Drawing is an everyday feature of primary school classrooms. All too often however, its role within the classroom is limited to a ‘representational’ one, used to demonstrate the accuracy of children’s images and representations of the world. Furthermore, drawings, which most closely ‘match’ objective, dominant perspectives are generally given greater value. Reflecting on the role of drawing in the classroom is particularly interesting at a time when there is increasing emphasis on ‘evidenced-based’ and research-informed practice within schools. Such a policy context, which is primarily concerned with ‘objective’ forms of evidence, raises questions about a possible role for drawing to support a more nuanced understanding of learning processes, taking account of the uniquely contextualised experiences of the children. In response to this context, this article reports on my engagement – as a primary school teacher in Scotland – with a Participatory Action Research (PAR) project with children aged five to seven. The project enabled us to explore how drawing could support our own, collective meaning-making. The process involved employing walking and drawing as methods to open up rich linguistic spaces to enable the children to engage with and reflect on their lived experiences. The analysis of the drawings that were created surfaced many tensions within the Scottish education system as they were highlighted from the perspectives of the children. Such findings point to the need for more relational interpretation of ‘evidence’, arising from classroom actions and interactions, which include the perspectives of children.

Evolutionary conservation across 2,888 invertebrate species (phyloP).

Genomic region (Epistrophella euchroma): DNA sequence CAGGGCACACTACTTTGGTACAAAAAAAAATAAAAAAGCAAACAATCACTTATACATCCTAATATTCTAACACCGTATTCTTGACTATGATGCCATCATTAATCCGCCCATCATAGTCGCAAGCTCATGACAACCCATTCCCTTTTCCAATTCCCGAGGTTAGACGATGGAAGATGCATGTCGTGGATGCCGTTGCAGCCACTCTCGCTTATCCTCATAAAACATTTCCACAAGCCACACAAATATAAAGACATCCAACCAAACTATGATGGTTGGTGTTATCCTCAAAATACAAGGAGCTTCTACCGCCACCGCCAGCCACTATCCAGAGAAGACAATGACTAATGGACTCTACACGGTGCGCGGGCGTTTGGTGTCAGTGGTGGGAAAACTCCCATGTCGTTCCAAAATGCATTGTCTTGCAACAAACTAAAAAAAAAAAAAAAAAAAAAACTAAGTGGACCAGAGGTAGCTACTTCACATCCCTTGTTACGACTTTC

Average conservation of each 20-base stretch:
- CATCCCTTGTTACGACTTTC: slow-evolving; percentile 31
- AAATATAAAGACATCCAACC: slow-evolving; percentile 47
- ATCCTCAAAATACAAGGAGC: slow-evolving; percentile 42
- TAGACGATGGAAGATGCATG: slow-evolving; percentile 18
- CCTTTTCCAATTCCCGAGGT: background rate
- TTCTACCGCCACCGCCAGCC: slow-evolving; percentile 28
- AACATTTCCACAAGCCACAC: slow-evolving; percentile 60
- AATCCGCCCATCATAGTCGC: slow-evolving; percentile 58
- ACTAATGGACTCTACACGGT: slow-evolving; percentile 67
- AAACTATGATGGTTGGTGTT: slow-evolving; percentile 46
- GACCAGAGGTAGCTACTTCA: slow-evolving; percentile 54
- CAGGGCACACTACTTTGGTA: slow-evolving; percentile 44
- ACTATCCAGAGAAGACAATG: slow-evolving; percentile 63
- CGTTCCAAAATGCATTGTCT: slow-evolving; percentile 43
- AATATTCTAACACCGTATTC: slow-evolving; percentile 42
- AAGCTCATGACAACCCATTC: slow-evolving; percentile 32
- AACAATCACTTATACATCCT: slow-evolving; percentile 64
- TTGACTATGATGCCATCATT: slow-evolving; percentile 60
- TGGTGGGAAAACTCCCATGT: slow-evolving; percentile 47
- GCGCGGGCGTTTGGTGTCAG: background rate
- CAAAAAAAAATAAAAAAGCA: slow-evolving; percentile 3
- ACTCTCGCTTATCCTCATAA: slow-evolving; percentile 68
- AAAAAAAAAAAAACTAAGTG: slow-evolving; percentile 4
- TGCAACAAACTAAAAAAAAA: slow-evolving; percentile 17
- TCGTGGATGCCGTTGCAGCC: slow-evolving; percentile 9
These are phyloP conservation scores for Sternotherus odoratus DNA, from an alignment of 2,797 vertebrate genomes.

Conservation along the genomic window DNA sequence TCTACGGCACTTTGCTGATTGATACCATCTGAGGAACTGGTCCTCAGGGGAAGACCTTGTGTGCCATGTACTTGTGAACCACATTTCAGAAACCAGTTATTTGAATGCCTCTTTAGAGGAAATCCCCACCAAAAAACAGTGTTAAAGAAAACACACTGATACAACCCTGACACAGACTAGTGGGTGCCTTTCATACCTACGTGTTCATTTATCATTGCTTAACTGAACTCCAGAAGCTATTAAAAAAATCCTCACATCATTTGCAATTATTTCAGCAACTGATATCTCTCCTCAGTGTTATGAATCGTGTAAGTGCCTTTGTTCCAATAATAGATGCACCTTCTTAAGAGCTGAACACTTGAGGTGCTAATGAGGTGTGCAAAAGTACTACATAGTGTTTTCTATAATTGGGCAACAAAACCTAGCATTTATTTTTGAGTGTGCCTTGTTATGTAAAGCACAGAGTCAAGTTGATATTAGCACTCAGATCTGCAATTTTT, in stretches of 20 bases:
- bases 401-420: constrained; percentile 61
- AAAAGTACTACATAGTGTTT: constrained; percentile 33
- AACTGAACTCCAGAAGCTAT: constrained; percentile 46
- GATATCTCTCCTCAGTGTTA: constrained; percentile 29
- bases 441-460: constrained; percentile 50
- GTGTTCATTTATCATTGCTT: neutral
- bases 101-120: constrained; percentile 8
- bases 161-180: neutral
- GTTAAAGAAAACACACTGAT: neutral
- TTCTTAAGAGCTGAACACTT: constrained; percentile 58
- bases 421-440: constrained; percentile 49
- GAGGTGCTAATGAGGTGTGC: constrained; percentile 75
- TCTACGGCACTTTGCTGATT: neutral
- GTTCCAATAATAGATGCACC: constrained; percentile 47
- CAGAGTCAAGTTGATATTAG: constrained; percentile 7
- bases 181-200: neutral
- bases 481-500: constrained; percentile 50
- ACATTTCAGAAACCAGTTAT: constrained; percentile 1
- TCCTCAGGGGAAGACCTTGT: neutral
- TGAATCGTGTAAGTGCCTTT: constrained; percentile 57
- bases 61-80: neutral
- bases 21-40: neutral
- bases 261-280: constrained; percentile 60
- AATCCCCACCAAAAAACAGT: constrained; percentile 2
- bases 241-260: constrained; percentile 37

|Number of pages||11|
|Journal||International Journal of Art & Design Education|
|Early online date||12 Oct 2017|
|Publication status||Published - Oct 2017|
|Event||iJADE Conference 2016: drawing - University of Chester, Chester, United Kingdom|
Duration: 18 Nov 2016 → 19 Nov 2016
- children's drawings